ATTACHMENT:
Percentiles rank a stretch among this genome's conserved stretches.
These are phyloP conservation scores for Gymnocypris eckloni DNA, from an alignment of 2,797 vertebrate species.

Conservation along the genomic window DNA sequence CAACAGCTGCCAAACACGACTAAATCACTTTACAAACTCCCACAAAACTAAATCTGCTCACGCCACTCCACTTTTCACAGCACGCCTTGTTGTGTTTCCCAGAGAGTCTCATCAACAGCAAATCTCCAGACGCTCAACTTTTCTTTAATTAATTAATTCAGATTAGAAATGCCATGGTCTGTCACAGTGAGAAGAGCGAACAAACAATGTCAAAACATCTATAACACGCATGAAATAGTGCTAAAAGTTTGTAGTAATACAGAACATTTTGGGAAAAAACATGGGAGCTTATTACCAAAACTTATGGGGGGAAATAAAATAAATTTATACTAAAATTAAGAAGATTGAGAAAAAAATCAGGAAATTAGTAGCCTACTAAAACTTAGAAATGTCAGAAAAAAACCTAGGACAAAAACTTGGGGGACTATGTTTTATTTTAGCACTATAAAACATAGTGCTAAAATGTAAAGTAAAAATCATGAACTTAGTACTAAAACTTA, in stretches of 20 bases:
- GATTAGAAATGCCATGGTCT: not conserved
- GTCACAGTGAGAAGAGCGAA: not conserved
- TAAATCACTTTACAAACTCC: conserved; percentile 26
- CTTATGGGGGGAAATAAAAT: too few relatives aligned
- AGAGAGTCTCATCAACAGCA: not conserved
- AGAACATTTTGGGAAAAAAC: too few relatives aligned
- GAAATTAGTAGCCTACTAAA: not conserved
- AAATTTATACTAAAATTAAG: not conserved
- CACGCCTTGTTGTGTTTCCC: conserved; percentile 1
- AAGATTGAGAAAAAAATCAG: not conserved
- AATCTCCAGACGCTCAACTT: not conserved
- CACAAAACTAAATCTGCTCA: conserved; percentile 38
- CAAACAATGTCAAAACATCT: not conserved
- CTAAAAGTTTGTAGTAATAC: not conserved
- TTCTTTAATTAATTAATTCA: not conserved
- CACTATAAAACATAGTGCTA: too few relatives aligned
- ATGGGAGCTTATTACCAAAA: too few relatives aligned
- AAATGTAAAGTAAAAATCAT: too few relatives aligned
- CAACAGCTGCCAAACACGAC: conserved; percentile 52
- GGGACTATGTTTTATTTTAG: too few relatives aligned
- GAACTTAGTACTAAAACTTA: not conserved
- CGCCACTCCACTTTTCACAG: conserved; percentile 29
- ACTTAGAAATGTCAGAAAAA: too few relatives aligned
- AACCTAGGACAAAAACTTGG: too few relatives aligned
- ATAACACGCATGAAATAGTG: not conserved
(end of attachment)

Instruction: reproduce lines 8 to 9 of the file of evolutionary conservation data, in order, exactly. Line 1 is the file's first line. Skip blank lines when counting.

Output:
- AGAGAGTCTCATCAACAGCA: not conserved
- AGAACATTTTGGGAAAAAAC: too few relatives aligned